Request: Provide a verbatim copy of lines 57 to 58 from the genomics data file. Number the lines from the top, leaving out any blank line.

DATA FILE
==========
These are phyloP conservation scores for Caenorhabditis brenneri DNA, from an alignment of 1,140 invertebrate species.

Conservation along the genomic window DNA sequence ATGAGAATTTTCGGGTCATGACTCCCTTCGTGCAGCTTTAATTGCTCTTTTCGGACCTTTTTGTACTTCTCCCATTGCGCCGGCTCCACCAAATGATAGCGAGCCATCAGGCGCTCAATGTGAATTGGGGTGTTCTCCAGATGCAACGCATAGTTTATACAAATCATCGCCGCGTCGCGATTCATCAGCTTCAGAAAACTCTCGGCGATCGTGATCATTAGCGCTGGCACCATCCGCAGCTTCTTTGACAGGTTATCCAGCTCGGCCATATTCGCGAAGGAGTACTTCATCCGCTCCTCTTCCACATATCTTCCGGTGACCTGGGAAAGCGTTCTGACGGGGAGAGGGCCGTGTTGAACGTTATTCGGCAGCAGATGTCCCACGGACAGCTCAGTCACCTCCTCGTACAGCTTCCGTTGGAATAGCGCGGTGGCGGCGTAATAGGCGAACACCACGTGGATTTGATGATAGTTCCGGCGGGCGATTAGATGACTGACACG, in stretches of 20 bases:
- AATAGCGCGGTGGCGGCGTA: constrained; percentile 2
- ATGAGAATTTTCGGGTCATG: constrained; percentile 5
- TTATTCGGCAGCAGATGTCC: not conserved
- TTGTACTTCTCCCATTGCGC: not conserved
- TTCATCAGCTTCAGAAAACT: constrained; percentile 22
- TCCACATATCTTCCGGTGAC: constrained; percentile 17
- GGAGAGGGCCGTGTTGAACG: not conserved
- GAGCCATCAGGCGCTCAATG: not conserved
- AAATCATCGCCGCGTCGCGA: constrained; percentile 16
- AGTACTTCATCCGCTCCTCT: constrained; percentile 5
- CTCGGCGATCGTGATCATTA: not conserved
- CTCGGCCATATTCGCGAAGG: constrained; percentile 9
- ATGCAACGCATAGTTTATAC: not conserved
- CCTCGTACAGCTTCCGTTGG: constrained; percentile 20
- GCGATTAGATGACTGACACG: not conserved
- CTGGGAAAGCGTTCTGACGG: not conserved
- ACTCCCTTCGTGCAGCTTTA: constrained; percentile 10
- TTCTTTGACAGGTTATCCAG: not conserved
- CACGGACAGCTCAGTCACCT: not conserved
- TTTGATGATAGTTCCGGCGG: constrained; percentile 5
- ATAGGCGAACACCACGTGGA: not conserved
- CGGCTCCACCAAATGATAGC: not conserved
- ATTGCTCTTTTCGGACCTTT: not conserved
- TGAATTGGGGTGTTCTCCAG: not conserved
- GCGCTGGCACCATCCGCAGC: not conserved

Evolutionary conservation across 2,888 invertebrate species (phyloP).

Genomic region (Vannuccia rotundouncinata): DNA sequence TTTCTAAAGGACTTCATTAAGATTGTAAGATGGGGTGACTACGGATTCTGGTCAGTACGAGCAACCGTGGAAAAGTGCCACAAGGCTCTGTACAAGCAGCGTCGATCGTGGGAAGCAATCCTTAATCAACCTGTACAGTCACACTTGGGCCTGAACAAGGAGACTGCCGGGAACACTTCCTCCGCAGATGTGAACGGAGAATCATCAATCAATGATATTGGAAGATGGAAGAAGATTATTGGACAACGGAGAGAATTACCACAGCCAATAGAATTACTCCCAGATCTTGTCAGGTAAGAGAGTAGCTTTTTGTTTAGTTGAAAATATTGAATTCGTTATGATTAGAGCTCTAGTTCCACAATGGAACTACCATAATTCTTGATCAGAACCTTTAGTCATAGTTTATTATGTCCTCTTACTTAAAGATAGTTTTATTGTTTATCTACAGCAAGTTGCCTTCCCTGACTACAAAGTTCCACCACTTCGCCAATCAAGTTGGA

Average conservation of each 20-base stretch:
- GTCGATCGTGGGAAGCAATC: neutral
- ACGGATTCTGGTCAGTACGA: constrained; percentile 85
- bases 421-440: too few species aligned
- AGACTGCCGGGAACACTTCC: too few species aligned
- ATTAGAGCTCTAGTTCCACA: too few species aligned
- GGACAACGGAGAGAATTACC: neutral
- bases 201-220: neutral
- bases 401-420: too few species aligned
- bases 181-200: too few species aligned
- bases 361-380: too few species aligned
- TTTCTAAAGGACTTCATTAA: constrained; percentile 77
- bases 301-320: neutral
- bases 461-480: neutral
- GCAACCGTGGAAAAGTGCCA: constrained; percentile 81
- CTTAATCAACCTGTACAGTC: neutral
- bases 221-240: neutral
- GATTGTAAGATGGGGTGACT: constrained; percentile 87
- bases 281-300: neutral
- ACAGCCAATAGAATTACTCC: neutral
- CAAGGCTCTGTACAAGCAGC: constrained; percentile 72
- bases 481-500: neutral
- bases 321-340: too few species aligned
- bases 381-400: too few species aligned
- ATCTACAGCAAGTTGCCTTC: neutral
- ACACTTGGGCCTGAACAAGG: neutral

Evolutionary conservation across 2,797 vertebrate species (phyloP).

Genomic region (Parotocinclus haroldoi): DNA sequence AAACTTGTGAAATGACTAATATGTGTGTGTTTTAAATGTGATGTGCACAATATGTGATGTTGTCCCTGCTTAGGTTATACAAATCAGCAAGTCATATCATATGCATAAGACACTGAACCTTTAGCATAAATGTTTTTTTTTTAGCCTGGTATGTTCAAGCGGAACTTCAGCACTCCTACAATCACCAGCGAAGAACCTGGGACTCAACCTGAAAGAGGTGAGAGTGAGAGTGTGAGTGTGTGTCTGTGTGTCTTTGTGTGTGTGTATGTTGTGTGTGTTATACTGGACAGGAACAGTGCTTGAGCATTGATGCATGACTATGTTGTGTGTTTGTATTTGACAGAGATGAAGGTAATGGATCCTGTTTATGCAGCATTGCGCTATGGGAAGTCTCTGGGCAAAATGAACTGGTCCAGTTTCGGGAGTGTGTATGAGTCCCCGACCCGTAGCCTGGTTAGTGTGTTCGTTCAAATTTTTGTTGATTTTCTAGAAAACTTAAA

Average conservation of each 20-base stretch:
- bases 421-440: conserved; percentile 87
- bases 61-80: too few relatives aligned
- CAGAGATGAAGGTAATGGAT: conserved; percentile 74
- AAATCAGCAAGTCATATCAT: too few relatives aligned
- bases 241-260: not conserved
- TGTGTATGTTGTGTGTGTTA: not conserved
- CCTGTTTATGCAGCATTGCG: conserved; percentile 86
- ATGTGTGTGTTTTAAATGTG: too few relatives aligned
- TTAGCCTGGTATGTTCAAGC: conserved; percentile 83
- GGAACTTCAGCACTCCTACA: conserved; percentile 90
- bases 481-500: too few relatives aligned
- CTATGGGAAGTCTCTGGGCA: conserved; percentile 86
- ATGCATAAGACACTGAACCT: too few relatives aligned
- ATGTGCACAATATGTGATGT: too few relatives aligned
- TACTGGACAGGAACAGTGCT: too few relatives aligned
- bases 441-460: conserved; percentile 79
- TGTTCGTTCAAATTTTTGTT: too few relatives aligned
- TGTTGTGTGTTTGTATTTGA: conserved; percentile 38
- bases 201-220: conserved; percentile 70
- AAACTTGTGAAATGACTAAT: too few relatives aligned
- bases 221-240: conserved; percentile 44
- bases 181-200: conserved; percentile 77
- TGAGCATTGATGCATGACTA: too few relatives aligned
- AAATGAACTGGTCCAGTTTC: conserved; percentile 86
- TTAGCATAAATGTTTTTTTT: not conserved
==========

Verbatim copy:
Genomic region (Parotocinclus haroldoi): DNA sequence AAACTTGTGAAATGACTAATATGTGTGTGTTTTAAATGTGATGTGCACAATATGTGATGTTGTCCCTGCTTAGGTTATACAAATCAGCAAGTCATATCATATGCATAAGACACTGAACCTTTAGCATAAATGTTTTTTTTTTAGCCTGGTATGTTCAAGCGGAACTTCAGCACTCCTACAATCACCAGCGAAGAACCTGGGACTCAACCTGAAAGAGGTGAGAGTGAGAGTGTGAGTGTGTGTCTGTGTGTCTTTGTGTGTGTGTATGTTGTGTGTGTTATACTGGACAGGAACAGTGCTTGAGCATTGATGCATGACTATGTTGTGTGTTTGTATTTGACAGAGATGAAGGTAATGGATCCTGTTTATGCAGCATTGCGCTATGGGAAGTCTCTGGGCAAAATGAACTGGTCCAGTTTCGGGAGTGTGTATGAGTCCCCGACCCGTAGCCTGGTTAGTGTGTTCGTTCAAATTTTTGTTGATTTTCTAGAAAACTTAAA

Average conservation of each 20-base stretch: